The fragmentation will almost certainly be compounded by yet another political crisis following the runoff elections. The first round on February 7 was plagued by poor organization and a vote count that was unruly, and by many accounts fraudulent. Thousands of ballots were missing, many of which turned up partially burned in a dump. Electoral officials and political parties claim the count was manipulated and information concealed.
Many of the irregularities were rendered irrelevant in the Presidential contest by Preval’s landslide, but they will loom larger in close legislative contests. The Electoral Council is also in disarray- its General Director, Jacques Bernard, fled to the U.S. ahead of fraud allegations, and spent two weeks on a lecture circuit sponsored by Lavalas opponents in the U.S., claiming that others were responsible for fraud, and that his farm was burned in retaliation for his work. He claimed he would return only after three members of the Electoral Council were fired, but he returned to Haiti in early March to the same Council (and according to an investigation, to an undamaged farm).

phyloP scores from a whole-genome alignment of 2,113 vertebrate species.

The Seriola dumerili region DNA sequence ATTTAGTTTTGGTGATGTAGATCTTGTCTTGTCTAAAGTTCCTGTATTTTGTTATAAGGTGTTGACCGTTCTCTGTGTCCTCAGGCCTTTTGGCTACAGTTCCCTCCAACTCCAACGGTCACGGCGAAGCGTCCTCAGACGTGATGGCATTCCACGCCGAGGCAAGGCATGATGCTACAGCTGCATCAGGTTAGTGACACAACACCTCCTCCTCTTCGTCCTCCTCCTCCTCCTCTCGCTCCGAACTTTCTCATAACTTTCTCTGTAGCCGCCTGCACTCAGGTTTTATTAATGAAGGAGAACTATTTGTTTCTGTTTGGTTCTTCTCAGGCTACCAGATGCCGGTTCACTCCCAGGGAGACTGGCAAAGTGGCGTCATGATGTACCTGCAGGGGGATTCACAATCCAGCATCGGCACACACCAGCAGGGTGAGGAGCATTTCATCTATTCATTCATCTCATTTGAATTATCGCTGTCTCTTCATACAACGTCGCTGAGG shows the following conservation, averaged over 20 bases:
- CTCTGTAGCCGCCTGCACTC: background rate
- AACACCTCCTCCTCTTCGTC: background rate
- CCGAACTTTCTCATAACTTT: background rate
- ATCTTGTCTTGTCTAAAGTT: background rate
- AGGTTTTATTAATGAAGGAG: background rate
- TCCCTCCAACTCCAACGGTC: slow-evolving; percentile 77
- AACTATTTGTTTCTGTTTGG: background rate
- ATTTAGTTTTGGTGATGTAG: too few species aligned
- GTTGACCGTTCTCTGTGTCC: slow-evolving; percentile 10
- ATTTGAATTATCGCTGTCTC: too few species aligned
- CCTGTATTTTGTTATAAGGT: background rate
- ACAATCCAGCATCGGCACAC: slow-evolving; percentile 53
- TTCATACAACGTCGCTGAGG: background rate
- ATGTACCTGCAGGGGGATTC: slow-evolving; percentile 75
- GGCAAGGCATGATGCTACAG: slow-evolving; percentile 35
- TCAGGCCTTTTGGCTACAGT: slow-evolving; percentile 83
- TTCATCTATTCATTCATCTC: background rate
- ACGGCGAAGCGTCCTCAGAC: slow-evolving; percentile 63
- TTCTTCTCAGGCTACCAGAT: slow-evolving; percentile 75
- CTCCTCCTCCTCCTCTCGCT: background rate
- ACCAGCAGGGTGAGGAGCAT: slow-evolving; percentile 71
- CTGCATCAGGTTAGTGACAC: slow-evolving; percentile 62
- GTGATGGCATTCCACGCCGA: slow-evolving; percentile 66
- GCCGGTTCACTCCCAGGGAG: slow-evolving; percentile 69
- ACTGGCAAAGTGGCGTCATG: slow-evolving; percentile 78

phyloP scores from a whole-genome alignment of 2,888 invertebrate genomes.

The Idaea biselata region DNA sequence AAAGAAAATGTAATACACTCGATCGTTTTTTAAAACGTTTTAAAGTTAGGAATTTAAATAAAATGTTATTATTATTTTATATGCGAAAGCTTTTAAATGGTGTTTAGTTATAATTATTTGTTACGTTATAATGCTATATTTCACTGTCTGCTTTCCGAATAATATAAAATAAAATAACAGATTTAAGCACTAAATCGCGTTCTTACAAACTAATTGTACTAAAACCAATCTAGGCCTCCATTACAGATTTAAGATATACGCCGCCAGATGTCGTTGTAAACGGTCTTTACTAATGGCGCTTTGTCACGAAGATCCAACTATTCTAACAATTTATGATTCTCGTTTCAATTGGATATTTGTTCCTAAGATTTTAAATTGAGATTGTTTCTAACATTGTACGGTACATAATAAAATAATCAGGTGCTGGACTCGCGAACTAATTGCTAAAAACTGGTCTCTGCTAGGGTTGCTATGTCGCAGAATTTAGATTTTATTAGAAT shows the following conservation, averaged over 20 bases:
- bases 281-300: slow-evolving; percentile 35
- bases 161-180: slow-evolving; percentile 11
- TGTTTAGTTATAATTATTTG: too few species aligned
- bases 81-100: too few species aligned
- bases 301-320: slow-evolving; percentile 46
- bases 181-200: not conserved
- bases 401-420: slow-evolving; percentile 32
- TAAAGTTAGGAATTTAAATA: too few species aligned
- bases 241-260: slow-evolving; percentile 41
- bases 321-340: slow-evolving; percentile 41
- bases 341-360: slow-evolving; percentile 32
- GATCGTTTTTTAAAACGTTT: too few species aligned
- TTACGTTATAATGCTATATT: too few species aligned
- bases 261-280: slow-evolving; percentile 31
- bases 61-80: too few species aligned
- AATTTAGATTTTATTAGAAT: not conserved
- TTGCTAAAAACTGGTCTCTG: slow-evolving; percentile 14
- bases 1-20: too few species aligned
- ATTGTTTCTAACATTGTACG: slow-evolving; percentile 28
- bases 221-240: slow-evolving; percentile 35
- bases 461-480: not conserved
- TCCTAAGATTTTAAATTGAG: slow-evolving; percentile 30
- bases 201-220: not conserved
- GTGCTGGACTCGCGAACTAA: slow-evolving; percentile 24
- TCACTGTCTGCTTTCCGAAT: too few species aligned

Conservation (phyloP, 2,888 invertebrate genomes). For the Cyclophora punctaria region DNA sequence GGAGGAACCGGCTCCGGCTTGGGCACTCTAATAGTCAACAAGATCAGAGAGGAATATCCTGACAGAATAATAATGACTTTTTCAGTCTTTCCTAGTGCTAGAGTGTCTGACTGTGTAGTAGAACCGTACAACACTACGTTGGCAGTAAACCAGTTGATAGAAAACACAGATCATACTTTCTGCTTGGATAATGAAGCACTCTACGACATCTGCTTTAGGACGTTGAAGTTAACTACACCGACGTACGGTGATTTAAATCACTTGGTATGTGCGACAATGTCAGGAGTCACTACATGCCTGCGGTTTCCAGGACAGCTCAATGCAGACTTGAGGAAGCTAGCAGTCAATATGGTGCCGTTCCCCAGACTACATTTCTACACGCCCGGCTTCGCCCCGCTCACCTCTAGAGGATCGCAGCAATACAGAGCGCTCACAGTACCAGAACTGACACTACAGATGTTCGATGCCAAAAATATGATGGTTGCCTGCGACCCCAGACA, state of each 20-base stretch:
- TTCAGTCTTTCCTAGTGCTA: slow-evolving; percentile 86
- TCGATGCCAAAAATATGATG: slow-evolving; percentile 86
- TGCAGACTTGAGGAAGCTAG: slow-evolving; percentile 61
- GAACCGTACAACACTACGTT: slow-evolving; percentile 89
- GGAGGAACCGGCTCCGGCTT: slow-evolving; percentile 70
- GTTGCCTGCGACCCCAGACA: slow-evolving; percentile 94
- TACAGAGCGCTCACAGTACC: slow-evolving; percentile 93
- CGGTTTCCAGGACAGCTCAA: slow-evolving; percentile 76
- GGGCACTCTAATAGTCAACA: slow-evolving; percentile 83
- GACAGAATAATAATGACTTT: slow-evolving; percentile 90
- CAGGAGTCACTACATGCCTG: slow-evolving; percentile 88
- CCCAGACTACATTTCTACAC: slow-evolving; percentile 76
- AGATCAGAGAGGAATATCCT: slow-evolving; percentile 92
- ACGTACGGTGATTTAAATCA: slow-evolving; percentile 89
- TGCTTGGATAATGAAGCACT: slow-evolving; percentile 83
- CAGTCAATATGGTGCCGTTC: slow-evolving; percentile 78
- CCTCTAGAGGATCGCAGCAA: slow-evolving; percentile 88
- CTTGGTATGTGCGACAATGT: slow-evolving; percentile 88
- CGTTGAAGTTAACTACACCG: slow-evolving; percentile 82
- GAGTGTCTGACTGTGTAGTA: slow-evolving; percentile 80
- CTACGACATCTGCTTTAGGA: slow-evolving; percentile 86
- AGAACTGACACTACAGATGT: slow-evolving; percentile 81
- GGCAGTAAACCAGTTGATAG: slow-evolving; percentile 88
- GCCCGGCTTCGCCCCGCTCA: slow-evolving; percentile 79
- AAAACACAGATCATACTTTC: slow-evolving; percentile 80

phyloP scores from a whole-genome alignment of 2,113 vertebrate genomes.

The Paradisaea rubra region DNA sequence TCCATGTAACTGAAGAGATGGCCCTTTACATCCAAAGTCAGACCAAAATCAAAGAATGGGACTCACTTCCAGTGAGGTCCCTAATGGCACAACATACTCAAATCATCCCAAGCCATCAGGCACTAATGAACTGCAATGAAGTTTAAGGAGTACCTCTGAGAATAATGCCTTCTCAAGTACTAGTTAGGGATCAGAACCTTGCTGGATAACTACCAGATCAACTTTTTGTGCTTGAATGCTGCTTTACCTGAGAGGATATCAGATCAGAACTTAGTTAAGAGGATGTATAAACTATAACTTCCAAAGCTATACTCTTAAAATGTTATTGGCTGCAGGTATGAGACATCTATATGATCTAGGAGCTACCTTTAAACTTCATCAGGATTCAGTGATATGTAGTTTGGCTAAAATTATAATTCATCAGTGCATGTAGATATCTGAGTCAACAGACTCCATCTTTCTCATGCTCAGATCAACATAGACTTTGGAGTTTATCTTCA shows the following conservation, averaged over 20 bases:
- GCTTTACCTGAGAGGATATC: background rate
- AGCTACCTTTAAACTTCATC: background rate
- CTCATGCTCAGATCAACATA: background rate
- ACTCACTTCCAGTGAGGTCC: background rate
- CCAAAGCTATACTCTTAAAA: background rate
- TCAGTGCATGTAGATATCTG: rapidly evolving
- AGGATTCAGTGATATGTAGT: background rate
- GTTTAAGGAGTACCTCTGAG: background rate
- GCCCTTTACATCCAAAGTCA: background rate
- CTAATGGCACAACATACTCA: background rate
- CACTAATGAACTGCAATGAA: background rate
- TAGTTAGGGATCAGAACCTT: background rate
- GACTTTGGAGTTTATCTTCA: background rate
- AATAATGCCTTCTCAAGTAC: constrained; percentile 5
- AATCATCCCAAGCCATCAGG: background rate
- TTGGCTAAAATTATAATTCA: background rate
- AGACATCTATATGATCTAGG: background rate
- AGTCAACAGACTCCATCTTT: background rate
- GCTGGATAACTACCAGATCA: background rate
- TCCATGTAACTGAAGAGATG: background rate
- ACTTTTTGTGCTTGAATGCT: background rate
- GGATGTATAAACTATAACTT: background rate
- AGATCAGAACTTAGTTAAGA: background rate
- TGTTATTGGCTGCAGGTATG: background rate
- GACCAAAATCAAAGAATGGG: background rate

Under these circumstances anyone who loses, especially in a close race, will have grounds to contest the results. So many first round candidates complained that the Electoral Council indefinitely postponed the runoffs scheduled for March 19. To effectively deal with these complaints, the Council should organize a transparent and precise retabulation of the results, and reconstitute results that were destroyed using the election code’s backup systems. The Council declined to take these measures to resolve the dispute over the Presidential election, preferring a negotiated settlement that preserved everyone’s right to complain. It is likely that the Council will take a similar path with the legislative results, planting the seeds for the next political crisis in fertile ground.